Big tree-cutting machine put to the test on steep slopes around Breckenridge

Summit County wildfire mitigation work aims to protect homes, improve forest health and protect water supply.

September 30, 2020 | By: Jay Adams

On the north side of Breckenridge in late summer rolled a large machine that looked a bit like an industrial-sized Mars rover climbing up and down the steep terrain.

The machine is part of the Peak 7 Hazardous Fuels Reduction Project — an effort to remove and thin 522 acres of overgrown forestland in parts of Summit County.

“This project is a proactive step in treating forested areas near homes and businesses to keep communities and first responders safe in the event of a wildfire,” said Bill Jackson, Dillon District Ranger, White River National Forest. “This work will create a 400- to 600-foot fuel break between homes and trees in areas with an elevated risk of wildfire.”

The work also is important in protecting forest health and the watershed that feeds into Denver Water’s Dillon Reservoir, which is used for Front Range water supply.

Through a Good Neighbor Agreement, the Colorado State Forest Service is overseeing the project on Summit County and U.S. Forest Service land. Forty acres of the project are being done with a unique machine called a Ponsse Ergo Harvester.

The harvester looks like a cross between a tractor and a crane with a large mechanical arm at the front equipped with a claw and a saw.

A Ponsse Ergo Harvester removing trees at the top of a peak on a steep slope.
A Ponsse Ergo Harvester remove trees on steep slopes in the Peak 7 area of Breckenridge in August 2020. Photo credit: Denver Water.

 

The machine can traverse steep slopes without rolling over due to its long, 2-section design, along with its six wheels and tank-like tracks. It’s also able to grab live and dead trees with its jointed arm and strip the trees of its branches.

This is the first time the machine has been used for wildfire mitigation on public lands in Colorado.

“In the past, a project like this would have required a helicopter, which was expensive, or a hand crew, which would have taken much longer to do the work,” said Bill Wolf, forester with the Colorado State Forest Service.

Another benefit of the harvester is that it can cut down trees and remove the limbs all in one process. Crews use another machine to haul away the downed timber. The logs are eventually sold locally for fence posts and firewood.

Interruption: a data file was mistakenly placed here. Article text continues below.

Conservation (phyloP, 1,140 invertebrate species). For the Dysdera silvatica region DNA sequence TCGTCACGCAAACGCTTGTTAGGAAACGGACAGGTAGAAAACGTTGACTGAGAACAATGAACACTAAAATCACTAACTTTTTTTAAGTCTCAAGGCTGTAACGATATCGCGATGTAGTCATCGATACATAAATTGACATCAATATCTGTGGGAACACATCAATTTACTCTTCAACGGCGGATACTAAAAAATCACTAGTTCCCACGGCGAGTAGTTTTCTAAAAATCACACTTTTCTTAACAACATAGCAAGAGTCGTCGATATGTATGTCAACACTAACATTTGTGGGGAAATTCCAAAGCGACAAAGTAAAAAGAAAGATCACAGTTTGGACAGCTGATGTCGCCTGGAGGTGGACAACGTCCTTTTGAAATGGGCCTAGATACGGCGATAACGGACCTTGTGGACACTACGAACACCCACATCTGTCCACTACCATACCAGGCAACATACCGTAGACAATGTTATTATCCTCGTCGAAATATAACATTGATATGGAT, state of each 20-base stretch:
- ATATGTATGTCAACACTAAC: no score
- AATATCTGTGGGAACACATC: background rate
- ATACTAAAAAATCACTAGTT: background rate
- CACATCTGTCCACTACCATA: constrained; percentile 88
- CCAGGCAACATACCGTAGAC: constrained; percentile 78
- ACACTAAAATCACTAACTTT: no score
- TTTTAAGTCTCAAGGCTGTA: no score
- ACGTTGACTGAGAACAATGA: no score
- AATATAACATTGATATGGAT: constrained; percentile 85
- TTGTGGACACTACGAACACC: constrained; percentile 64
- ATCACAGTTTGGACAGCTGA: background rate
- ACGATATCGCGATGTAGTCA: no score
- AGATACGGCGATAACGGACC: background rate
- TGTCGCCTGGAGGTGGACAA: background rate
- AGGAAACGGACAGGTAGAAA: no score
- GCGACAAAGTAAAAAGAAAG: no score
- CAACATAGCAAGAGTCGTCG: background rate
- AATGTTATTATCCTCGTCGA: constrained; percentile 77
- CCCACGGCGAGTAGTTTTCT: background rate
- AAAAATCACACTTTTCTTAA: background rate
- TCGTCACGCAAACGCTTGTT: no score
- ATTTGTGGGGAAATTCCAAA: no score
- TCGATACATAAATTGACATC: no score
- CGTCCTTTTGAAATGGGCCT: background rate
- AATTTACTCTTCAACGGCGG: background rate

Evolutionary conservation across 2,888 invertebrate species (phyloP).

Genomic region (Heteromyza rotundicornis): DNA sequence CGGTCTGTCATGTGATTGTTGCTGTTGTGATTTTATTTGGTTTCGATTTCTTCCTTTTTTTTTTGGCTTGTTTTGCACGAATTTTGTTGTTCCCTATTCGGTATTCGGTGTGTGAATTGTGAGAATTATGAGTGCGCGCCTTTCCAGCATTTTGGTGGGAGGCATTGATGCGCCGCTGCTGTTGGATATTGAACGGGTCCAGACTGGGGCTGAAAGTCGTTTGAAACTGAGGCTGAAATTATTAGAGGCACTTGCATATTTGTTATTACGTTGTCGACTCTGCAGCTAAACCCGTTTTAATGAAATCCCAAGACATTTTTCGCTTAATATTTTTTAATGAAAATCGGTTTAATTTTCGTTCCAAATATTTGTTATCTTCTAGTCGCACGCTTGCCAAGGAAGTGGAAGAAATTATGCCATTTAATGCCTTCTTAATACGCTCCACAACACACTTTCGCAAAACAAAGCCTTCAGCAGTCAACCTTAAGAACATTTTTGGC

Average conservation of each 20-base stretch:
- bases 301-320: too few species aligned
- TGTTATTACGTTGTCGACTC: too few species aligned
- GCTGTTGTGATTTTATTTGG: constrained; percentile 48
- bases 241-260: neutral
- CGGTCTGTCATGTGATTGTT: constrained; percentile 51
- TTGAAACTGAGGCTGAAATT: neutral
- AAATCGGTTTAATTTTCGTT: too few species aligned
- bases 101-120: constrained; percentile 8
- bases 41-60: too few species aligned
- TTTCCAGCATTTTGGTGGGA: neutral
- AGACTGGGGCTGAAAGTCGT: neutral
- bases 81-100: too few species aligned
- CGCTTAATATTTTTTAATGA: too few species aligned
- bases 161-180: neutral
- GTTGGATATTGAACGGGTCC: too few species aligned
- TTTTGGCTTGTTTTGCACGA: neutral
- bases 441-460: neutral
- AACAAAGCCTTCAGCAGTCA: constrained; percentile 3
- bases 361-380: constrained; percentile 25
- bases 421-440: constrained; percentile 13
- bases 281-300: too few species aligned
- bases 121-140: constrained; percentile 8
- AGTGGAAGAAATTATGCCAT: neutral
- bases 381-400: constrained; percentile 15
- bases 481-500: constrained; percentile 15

Removing the downed timber eliminates the need to have crews return in the wintertime to burn hundreds of slash piles.

After the harvester has treated the land, foresters leave some downed logs and woody debris on purpose. The pulpy remains are used by wildlife and will help prevent erosion as wildflowers, aspens, pine and spruce trees reseed the area. The leftover debris also will provide nutrients for the next generation of the forest.

Stack of tree trunks with forest in the background.
The Ponsse machine removes limbs from the downed trees and stacks them. The trees are typically used for firewood and fence posts. Photo credit: Denver Water.

 

Building a healthy forest

The Peak 7 area, like many parts of Colorado forestland, has become overly dense during the past century due in part to fire suppression — when fires are put out as quickly as possible. This practice, however, has led to unhealthy forests because fires are part of the natural cycle of the forest ecosystem.

Compounding the wildfire issue is that many homes and communities have been built right up against the forest in an area referred to as the wildland-urban interface. This puts them more at risk of damage if a wildfire broke out.

Unhealthy forests are also more prone to diseases, beetle outbreaks and subsequent tree mortality which fuels large, high-intensity wildfires such as the ones that erupted across parts of Colorado in 2020.

By thinning the forest and creating fuel breaks with projects like Peak 7, fires are less likely to spread as fast, giving firefighters a better chance to control a blaze before it runs into neighborhoods.

Fuel breaks played an important role protecting homes during the Buffalo Fire on June 12, 2018, in Summit County. Credit USDA Forest Service.
Fuel breaks played an important role protecting homes during the Buffalo Fire on June 12, 2018, in Summit County. Photos credit: U.S. Forest Service.